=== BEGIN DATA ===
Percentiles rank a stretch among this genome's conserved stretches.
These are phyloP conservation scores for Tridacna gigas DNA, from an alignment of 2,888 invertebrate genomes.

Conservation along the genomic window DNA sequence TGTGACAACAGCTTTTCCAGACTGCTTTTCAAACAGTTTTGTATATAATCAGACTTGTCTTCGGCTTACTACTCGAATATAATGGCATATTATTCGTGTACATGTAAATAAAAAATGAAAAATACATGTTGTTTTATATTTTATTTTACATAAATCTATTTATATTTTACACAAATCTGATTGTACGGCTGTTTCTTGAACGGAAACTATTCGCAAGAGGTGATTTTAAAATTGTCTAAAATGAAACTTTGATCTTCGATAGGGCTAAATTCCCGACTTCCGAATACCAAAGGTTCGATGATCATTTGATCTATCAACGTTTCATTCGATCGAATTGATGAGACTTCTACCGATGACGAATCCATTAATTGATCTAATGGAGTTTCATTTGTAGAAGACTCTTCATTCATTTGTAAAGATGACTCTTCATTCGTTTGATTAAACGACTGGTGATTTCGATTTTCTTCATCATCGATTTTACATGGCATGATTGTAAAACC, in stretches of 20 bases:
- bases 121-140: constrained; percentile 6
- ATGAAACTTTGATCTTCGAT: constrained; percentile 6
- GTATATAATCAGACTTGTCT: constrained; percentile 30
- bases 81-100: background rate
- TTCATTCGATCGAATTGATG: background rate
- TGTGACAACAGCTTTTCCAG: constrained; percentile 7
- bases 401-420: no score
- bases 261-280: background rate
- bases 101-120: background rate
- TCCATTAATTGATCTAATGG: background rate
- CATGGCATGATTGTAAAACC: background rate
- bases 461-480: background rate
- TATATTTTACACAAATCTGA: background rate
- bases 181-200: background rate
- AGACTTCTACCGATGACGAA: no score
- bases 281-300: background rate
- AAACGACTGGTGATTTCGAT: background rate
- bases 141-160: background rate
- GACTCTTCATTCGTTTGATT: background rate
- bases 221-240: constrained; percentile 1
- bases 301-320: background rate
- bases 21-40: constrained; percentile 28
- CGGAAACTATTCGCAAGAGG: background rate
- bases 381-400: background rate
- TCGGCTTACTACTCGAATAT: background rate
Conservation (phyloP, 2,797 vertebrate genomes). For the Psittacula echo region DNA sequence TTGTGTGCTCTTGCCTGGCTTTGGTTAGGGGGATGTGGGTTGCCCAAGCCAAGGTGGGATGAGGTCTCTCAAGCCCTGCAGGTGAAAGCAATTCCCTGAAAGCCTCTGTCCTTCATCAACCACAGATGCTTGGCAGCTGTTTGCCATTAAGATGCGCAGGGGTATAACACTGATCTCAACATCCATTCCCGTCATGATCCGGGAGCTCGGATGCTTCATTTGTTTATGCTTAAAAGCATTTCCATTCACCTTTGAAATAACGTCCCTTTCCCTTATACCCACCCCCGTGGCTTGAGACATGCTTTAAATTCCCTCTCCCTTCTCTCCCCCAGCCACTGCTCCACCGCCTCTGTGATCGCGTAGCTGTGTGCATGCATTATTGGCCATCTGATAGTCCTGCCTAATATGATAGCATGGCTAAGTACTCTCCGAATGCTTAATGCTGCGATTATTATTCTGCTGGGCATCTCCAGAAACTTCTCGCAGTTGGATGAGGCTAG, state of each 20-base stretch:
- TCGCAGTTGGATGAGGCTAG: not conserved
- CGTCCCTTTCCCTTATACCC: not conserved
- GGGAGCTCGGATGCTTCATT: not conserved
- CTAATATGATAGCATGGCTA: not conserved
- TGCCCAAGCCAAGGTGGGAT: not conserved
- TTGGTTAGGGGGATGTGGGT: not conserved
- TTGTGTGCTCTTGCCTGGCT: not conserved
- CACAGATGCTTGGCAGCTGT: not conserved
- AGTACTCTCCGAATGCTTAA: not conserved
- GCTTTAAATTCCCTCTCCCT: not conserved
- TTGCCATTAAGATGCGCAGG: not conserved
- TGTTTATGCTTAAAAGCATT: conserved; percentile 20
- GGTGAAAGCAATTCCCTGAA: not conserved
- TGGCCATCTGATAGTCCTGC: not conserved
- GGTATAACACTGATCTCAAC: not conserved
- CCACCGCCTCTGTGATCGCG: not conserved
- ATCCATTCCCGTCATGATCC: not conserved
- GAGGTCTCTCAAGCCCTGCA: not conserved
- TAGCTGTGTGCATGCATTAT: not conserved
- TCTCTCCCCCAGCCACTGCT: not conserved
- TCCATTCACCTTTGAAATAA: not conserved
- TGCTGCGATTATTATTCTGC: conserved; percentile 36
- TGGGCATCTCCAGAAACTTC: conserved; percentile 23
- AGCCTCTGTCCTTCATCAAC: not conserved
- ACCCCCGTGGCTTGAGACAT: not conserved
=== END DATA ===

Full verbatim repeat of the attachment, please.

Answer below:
Percentiles rank a stretch among this genome's conserved stretches.
These are phyloP conservation scores for Tridacna gigas DNA, from an alignment of 2,888 invertebrate genomes.

Conservation along the genomic window DNA sequence TGTGACAACAGCTTTTCCAGACTGCTTTTCAAACAGTTTTGTATATAATCAGACTTGTCTTCGGCTTACTACTCGAATATAATGGCATATTATTCGTGTACATGTAAATAAAAAATGAAAAATACATGTTGTTTTATATTTTATTTTACATAAATCTATTTATATTTTACACAAATCTGATTGTACGGCTGTTTCTTGAACGGAAACTATTCGCAAGAGGTGATTTTAAAATTGTCTAAAATGAAACTTTGATCTTCGATAGGGCTAAATTCCCGACTTCCGAATACCAAAGGTTCGATGATCATTTGATCTATCAACGTTTCATTCGATCGAATTGATGAGACTTCTACCGATGACGAATCCATTAATTGATCTAATGGAGTTTCATTTGTAGAAGACTCTTCATTCATTTGTAAAGATGACTCTTCATTCGTTTGATTAAACGACTGGTGATTTCGATTTTCTTCATCATCGATTTTACATGGCATGATTGTAAAACC, in stretches of 20 bases:
- bases 121-140: constrained; percentile 6
- ATGAAACTTTGATCTTCGAT: constrained; percentile 6
- GTATATAATCAGACTTGTCT: constrained; percentile 30
- bases 81-100: background rate
- TTCATTCGATCGAATTGATG: background rate
- TGTGACAACAGCTTTTCCAG: constrained; percentile 7
- bases 401-420: no score
- bases 261-280: background rate
- bases 101-120: background rate
- TCCATTAATTGATCTAATGG: background rate
- CATGGCATGATTGTAAAACC: background rate
- bases 461-480: background rate
- TATATTTTACACAAATCTGA: background rate
- bases 181-200: background rate
- AGACTTCTACCGATGACGAA: no score
- bases 281-300: background rate
- AAACGACTGGTGATTTCGAT: background rate
- bases 141-160: background rate
- GACTCTTCATTCGTTTGATT: background rate
- bases 221-240: constrained; percentile 1
- bases 301-320: background rate
- bases 21-40: constrained; percentile 28
- CGGAAACTATTCGCAAGAGG: background rate
- bases 381-400: background rate
- TCGGCTTACTACTCGAATAT: background rate
Conservation (phyloP, 2,797 vertebrate genomes). For the Psittacula echo region DNA sequence TTGTGTGCTCTTGCCTGGCTTTGGTTAGGGGGATGTGGGTTGCCCAAGCCAAGGTGGGATGAGGTCTCTCAAGCCCTGCAGGTGAAAGCAATTCCCTGAAAGCCTCTGTCCTTCATCAACCACAGATGCTTGGCAGCTGTTTGCCATTAAGATGCGCAGGGGTATAACACTGATCTCAACATCCATTCCCGTCATGATCCGGGAGCTCGGATGCTTCATTTGTTTATGCTTAAAAGCATTTCCATTCACCTTTGAAATAACGTCCCTTTCCCTTATACCCACCCCCGTGGCTTGAGACATGCTTTAAATTCCCTCTCCCTTCTCTCCCCCAGCCACTGCTCCACCGCCTCTGTGATCGCGTAGCTGTGTGCATGCATTATTGGCCATCTGATAGTCCTGCCTAATATGATAGCATGGCTAAGTACTCTCCGAATGCTTAATGCTGCGATTATTATTCTGCTGGGCATCTCCAGAAACTTCTCGCAGTTGGATGAGGCTAG, state of each 20-base stretch:
- TCGCAGTTGGATGAGGCTAG: not conserved
- CGTCCCTTTCCCTTATACCC: not conserved
- GGGAGCTCGGATGCTTCATT: not conserved
- CTAATATGATAGCATGGCTA: not conserved
- TGCCCAAGCCAAGGTGGGAT: not conserved
- TTGGTTAGGGGGATGTGGGT: not conserved
- TTGTGTGCTCTTGCCTGGCT: not conserved
- CACAGATGCTTGGCAGCTGT: not conserved
- AGTACTCTCCGAATGCTTAA: not conserved
- GCTTTAAATTCCCTCTCCCT: not conserved
- TTGCCATTAAGATGCGCAGG: not conserved
- TGTTTATGCTTAAAAGCATT: conserved; percentile 20
- GGTGAAAGCAATTCCCTGAA: not conserved
- TGGCCATCTGATAGTCCTGC: not conserved
- GGTATAACACTGATCTCAAC: not conserved
- CCACCGCCTCTGTGATCGCG: not conserved
- ATCCATTCCCGTCATGATCC: not conserved
- GAGGTCTCTCAAGCCCTGCA: not conserved
- TAGCTGTGTGCATGCATTAT: not conserved
- TCTCTCCCCCAGCCACTGCT: not conserved
- TCCATTCACCTTTGAAATAA: not conserved
- TGCTGCGATTATTATTCTGC: conserved; percentile 36
- TGGGCATCTCCAGAAACTTC: conserved; percentile 23
- AGCCTCTGTCCTTCATCAAC: not conserved
- ACCCCCGTGGCTTGAGACAT: not conserved